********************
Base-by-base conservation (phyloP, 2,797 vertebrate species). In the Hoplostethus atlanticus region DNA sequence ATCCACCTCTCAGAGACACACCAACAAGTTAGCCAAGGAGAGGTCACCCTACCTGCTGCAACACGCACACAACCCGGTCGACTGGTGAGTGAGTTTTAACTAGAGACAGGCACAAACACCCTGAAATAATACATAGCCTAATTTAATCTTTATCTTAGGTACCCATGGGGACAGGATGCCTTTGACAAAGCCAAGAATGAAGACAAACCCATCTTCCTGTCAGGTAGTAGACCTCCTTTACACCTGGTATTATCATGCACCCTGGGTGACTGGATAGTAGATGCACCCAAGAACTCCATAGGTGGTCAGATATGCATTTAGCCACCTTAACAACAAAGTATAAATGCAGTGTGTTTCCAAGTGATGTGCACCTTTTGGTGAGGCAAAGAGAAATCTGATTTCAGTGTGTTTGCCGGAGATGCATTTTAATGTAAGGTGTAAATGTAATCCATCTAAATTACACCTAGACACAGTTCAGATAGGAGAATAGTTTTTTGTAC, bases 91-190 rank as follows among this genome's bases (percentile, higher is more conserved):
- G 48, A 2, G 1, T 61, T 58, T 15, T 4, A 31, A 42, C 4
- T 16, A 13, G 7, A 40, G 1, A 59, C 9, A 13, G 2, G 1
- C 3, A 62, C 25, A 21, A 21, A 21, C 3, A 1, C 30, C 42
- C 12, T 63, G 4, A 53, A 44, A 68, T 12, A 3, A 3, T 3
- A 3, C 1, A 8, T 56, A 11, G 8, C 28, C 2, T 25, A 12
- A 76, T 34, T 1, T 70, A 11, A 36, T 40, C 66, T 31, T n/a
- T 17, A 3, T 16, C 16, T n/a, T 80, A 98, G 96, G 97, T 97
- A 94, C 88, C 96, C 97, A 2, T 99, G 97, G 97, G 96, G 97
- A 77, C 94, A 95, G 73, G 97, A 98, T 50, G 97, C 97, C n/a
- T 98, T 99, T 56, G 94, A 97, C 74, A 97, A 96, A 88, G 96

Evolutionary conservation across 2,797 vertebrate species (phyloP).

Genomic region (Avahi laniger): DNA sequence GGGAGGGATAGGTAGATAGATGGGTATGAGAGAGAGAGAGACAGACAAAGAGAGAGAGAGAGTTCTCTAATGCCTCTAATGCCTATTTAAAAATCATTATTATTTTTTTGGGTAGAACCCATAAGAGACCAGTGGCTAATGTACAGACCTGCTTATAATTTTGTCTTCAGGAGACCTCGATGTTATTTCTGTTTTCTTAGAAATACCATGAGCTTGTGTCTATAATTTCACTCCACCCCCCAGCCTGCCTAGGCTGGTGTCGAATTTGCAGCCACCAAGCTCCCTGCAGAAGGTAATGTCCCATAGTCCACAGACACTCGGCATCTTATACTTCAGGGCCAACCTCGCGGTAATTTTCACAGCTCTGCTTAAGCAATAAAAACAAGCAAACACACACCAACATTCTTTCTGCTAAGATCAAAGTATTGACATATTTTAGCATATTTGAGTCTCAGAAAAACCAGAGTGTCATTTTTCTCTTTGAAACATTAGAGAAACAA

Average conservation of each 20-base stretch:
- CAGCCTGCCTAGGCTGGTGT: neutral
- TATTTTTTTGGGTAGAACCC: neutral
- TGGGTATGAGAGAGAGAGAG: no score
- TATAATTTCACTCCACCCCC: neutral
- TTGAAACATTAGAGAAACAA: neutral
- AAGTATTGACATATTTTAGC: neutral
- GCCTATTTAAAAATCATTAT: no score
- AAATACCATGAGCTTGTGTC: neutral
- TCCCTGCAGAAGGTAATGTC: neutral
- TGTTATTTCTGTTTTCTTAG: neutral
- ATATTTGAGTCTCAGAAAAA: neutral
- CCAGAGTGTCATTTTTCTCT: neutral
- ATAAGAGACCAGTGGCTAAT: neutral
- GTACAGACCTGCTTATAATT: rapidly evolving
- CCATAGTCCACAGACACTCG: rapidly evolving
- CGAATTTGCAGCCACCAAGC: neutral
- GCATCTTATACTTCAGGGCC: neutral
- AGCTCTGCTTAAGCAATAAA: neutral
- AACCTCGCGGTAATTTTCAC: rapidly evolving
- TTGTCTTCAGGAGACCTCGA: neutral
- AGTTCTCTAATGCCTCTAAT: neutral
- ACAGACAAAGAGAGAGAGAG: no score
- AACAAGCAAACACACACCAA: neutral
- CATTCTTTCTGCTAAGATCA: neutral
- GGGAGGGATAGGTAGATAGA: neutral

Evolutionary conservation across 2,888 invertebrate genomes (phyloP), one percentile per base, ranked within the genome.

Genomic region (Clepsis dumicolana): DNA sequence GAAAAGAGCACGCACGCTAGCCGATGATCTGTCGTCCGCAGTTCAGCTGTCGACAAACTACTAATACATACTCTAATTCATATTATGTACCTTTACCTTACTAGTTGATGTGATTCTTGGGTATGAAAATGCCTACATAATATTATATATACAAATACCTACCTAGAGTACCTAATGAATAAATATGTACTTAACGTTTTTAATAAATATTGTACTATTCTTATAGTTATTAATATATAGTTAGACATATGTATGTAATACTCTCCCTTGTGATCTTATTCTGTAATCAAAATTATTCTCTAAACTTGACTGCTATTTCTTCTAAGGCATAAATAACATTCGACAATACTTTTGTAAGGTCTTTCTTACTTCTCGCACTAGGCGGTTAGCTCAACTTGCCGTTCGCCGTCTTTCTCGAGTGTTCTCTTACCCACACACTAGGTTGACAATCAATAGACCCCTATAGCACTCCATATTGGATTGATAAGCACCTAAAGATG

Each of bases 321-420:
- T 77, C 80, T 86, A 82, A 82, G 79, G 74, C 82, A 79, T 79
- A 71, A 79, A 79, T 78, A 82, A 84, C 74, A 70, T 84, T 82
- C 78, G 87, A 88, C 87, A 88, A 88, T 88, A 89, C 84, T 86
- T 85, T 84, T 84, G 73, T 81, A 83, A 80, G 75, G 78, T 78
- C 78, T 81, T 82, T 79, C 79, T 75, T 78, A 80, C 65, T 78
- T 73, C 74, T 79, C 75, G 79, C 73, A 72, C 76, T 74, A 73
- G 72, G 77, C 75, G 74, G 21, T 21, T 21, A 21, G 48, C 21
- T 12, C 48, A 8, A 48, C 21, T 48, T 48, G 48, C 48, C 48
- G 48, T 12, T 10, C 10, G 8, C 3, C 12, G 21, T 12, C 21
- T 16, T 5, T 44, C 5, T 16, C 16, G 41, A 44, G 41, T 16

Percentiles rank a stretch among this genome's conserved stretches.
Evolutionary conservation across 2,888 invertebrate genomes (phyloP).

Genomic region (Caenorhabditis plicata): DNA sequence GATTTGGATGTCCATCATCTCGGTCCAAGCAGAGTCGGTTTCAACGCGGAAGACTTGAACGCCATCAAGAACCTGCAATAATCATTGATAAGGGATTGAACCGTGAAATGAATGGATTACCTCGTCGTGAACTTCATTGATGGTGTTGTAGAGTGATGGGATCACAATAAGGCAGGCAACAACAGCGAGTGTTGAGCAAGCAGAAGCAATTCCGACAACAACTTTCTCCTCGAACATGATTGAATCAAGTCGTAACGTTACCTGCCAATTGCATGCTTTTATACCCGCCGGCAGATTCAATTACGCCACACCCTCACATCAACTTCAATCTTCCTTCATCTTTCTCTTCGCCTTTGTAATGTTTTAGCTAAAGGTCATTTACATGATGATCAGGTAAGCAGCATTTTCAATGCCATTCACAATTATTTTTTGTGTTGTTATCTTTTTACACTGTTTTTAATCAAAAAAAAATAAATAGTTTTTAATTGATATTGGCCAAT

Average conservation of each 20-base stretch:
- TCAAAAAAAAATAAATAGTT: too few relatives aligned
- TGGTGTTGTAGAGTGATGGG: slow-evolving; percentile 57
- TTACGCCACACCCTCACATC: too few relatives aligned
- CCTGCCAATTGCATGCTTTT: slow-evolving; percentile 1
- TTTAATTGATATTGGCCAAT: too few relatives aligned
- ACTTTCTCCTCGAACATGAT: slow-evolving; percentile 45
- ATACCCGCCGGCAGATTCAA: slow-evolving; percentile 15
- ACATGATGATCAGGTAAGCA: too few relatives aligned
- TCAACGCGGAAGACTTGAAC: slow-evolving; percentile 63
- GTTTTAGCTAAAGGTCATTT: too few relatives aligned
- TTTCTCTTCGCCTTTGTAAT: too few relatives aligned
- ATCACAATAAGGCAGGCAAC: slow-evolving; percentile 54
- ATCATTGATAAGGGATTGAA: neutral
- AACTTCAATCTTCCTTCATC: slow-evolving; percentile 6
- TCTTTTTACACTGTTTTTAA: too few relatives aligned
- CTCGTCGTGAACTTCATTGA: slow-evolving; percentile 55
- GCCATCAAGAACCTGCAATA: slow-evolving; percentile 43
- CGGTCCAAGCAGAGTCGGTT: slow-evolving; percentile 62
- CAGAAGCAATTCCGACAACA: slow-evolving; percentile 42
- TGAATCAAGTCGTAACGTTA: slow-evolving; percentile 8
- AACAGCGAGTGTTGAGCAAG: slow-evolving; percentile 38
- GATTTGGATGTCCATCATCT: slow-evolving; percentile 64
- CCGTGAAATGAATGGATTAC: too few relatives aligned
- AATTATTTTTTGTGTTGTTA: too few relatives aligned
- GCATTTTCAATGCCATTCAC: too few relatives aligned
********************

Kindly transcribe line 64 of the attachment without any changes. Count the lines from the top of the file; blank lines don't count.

- ACATGATGATCAGGTAAGCA: too few relatives aligned